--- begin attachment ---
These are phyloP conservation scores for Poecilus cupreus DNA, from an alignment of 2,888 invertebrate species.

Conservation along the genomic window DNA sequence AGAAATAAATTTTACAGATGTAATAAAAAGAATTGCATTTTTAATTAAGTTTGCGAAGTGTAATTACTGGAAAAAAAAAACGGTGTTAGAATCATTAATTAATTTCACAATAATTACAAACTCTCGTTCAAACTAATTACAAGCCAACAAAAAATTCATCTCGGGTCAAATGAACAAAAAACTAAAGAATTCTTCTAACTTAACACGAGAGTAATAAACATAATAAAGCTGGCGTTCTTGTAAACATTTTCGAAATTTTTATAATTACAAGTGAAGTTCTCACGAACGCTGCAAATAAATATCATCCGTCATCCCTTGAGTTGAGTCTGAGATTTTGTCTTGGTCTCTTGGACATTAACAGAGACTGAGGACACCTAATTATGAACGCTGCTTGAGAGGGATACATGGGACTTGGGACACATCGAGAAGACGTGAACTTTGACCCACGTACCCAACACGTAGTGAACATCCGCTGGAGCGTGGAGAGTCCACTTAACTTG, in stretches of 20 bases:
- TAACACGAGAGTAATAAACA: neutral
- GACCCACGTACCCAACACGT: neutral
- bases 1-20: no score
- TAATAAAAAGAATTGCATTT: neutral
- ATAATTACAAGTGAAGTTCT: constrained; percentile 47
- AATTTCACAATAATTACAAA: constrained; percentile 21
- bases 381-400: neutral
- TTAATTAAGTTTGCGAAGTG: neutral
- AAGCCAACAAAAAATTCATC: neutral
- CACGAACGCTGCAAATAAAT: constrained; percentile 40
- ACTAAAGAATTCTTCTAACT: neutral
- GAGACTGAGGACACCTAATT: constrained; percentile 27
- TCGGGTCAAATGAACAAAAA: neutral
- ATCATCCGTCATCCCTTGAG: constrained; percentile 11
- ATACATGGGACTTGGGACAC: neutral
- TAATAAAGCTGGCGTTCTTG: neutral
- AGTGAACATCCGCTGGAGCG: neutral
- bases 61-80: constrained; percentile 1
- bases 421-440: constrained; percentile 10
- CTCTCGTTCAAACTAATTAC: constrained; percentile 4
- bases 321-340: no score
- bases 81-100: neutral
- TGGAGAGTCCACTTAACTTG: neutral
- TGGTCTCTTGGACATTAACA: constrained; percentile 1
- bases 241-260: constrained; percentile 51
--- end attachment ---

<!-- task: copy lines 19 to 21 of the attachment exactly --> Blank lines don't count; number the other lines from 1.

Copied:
- AGTGAACATCCGCTGGAGCG: neutral
- bases 61-80: constrained; percentile 1
- bases 421-440: constrained; percentile 10